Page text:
Mathers is also an active rap producer. Besides being the executive producer of D12’s two albums, Devil’s Night and D12 World, he has also executive produced Obie Trice’s Cheers and Second Round’s on Me as well as 50 Cent’s Get Rich or Die Tryin’ and The Massacre. In addition, Mathers has produced and appeared on several songs by other famous rappers, such as Jadakiss’ “Welcome To D-Block”, Jay-Z’s “Renagade” and “Moment of Clarity” Lloyd Banks’ “Warrior Part 2”, and “Hands Up”, Tony Yayo’s “Drama Setter”, Trick Trick’s “Welcome 2 Detroit”, and Xzibit’s “My Name” and “Don’t Approach Me”. Most of The Eminem Show was produced by Mathers himself, with co-production from longtime collaborator Jeff Bass. He also split the production with Dr. Dre on Encore. In 2004, Mathers was the Executive Producer of 2Pac’s posthumous album Loyal to the Game with 2Pac’s mother Afeni Shakur. He produced the UK #1 single “Ghetto Gospel” which featured Elton John. On certain tracks on the album, 2Pac’s voice was slowed down and digitally altered to match the beat and make him say things like “2005” and “G-Unit”, angering many fans. He has also produced “The Cross” off Nas’s album God’s Son. On August 15, 2006, Obie Trice released Second Round’s on Me. Eminem produced 8 tracks on the album. He was also featured in the song “There They Go”. Eminem has produced some tracks on the new Trick Trick album, The Villain; he’s also featured in “Who Want It”.
As Mathers succeeded in multi-platinum record sales, Interscope granted him his own record label. He and his manager Paul Rosenberg created Shady Records in late 2000. He followed this by signing his own Detroit collective D12 and rapper Obie Trice to the label. In 2002, Mathers signed 50 Cent through a joint venture between Shady and Dr. Dre’s Aftermath label. In 2003, Mathers and Dr. Dre signed on Atlanta rapper Stat Quo to the Shady/Aftermath roster. DJ Green Lantern, the former DJ for Mathers, was signed to Shady Records until a dispute related to the 50 Cent and Jadakiss feud forced him to depart from the label; he is no longer associated with Mathers. The Alchemist is now officially Mathers’ tour DJ. In 2005, Mathers officially signed another Atlanta rapper known as Bobby Creekwater to his label along with west coast rapper Cashis.
Although he had a brief cameo in the 2001 film The Wash, Mathers made his official Hollywood acting début with the semi-autobiographical 8 Mile, released in November 2002. He has said the movie is not an account of his life, but a representation of growing up in Detroit. He recorded several new songs for the soundtrack, including “Lose Yourself”, which won an Academy Award for Best Original Song; it was not performed at the ceremony, reportedly because ABC wanted him to perform an edited version. Mathers voiced a character in 50 Cent: Bulletproof, who is an aging corrupt police officer that speaks in Ebonics. He has also done some voice acting, both on Crank Yankers and a web cartoon called The Slim Shady Show, which has since been pulled off-line and is instead sold on DVD. Eminem will star in the upcoming film Have Gun — Will Travel in which he will play a bounty hunter called Paladin. He will also be involved in either the soundtrack or scoring. He has also started a movie production company called “Interscope/Shady/Aftermath Films” with Dr. Dre. The company has worked on 50 Cent’s début movie Get Rich or Die Tryin’ and will work on Eminem’s next movie Have Gun — Will Travel.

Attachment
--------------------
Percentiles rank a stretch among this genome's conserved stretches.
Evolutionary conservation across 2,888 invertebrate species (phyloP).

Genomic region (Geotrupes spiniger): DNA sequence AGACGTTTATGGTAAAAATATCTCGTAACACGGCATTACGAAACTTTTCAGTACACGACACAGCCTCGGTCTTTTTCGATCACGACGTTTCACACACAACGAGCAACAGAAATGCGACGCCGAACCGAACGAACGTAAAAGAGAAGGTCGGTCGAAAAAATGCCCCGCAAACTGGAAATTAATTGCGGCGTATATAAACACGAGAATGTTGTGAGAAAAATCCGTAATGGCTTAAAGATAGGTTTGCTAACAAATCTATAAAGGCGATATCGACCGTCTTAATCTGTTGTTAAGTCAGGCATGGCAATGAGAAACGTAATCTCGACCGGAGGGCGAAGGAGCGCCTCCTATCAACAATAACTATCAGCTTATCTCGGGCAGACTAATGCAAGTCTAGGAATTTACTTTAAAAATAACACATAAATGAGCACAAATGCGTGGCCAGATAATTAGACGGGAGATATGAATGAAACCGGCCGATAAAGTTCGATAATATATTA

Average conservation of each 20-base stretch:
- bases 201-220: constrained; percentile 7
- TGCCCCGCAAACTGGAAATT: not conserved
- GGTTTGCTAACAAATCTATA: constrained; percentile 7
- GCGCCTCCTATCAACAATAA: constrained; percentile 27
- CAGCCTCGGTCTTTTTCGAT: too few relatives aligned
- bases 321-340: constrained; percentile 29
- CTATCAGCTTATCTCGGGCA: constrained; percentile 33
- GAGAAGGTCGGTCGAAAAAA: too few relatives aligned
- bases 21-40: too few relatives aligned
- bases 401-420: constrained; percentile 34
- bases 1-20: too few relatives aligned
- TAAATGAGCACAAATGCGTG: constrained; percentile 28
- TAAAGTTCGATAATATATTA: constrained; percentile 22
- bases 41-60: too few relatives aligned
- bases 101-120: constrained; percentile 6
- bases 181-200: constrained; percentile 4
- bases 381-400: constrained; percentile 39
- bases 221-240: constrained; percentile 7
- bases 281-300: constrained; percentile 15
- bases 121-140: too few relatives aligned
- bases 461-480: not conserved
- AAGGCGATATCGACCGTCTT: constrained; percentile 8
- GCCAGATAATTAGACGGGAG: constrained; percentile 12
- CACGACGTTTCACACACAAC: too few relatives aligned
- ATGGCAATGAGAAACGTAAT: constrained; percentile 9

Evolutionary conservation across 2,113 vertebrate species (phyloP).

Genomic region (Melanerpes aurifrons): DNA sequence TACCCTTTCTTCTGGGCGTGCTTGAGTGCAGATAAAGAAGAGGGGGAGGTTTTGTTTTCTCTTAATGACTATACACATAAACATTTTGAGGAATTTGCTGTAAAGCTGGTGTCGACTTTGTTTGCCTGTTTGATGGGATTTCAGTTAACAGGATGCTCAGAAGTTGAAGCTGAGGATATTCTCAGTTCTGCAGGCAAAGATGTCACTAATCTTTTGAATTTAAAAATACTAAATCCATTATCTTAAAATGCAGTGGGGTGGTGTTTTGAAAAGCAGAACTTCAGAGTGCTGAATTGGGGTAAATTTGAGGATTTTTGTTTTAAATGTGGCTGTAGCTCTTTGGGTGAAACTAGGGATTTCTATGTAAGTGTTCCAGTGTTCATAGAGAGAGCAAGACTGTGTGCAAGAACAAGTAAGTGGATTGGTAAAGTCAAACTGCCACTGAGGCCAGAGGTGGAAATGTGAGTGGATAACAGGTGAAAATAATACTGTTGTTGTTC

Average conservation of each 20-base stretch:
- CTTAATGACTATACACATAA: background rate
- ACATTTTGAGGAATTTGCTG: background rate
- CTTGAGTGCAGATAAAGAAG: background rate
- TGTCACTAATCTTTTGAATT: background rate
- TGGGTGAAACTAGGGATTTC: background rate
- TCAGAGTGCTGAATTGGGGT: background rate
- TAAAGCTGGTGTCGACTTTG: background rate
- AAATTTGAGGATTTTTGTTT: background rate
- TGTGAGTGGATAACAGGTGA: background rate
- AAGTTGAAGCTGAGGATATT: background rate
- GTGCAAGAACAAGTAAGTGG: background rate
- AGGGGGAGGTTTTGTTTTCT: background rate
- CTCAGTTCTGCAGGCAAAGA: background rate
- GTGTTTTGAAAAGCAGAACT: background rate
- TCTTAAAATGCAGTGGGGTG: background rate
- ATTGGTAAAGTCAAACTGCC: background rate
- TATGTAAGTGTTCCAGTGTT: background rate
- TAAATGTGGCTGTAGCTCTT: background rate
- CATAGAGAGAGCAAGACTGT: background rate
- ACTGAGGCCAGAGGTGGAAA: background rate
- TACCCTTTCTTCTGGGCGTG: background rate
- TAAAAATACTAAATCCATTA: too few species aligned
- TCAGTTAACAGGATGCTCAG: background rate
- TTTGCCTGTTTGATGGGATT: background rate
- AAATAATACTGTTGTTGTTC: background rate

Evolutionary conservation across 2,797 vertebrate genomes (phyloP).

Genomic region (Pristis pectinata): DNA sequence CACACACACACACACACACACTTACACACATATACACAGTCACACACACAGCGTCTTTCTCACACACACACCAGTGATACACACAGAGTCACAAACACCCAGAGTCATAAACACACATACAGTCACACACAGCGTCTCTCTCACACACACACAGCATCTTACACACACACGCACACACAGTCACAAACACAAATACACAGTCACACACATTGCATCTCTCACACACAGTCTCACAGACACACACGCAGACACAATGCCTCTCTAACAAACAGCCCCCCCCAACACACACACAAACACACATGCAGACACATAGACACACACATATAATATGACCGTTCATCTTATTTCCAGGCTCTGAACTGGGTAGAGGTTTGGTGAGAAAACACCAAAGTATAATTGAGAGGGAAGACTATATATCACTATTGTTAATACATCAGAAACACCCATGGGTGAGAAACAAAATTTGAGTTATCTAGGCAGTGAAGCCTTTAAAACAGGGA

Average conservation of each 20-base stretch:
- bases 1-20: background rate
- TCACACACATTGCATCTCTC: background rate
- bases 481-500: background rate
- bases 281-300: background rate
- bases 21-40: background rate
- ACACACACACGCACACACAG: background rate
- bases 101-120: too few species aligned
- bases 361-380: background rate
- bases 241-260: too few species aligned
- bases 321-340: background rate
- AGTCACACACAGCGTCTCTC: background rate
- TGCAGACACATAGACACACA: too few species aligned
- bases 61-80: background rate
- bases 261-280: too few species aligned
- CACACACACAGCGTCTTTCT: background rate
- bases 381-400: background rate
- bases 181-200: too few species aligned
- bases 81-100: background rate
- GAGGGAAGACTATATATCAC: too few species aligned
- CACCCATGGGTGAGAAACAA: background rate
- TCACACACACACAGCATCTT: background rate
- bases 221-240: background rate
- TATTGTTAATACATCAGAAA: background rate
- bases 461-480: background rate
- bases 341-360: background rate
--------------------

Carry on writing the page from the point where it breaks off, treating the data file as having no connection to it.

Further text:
Eminem was also in the running for the part of David Rice in 2008’s film Jumper after Tom Sturridge was dropped just 2 weeks before filming. Concerns over not having a more prominent actor prompted the director, Doug Liman, to consider other actors for the role. Hayden Christensen was eventually chosen over Eminem.
In acceptance of his Grammy for Best Rap Album (for The Eminem Show) in 2003, he credited his rap influences, saying,
“I made me a little list of MCs that I wanted to name off that inspired me to, to bring me where I am today - cause honestly, I wouldn’t be here without them. So the list goes like this, and it’s not in this order, but the list is this: Run-D.M.C., the Beastie Boys, LL Cool J, Kool G Rap, Masta Ace, Rakim, Big Daddy Kane, Dr. Dre, all of N.W.A., KRS-One, Treach from Naughty by Nature, Nas, 2Pac, Biggie, Jay-Z. Thank you, ‘cause I learned from all of you. Thank you.”
- 1992 Steppin’ onto the Scene (w. Bassmint)
- 1995 Fuckin’ Backstabber/Soul Intent (w. Soul Intent)
- 1996 Infinite
- 1997 The Slim Shady EP (demo)
- 1997 The Underground EP (w. D12)
- 1999 The Slim Shady LP (4x Platinum)
- 2000 The Marshall Mathers LP (Diamond)
- 2002 The Eminem Show (7x Platinum)
- 2004 Encore (5x Platinum)
- 2002 8 Mile Soundtrack (4x Platinum)
- 2005 Curtain Call: The Hits (2x Platinum)
- 2006 Eminem Presents the Re-Up (2x Platinum)
- 2001 Devil’s Night - (Platinum)
- 2004 D12 World - (2x Platinum)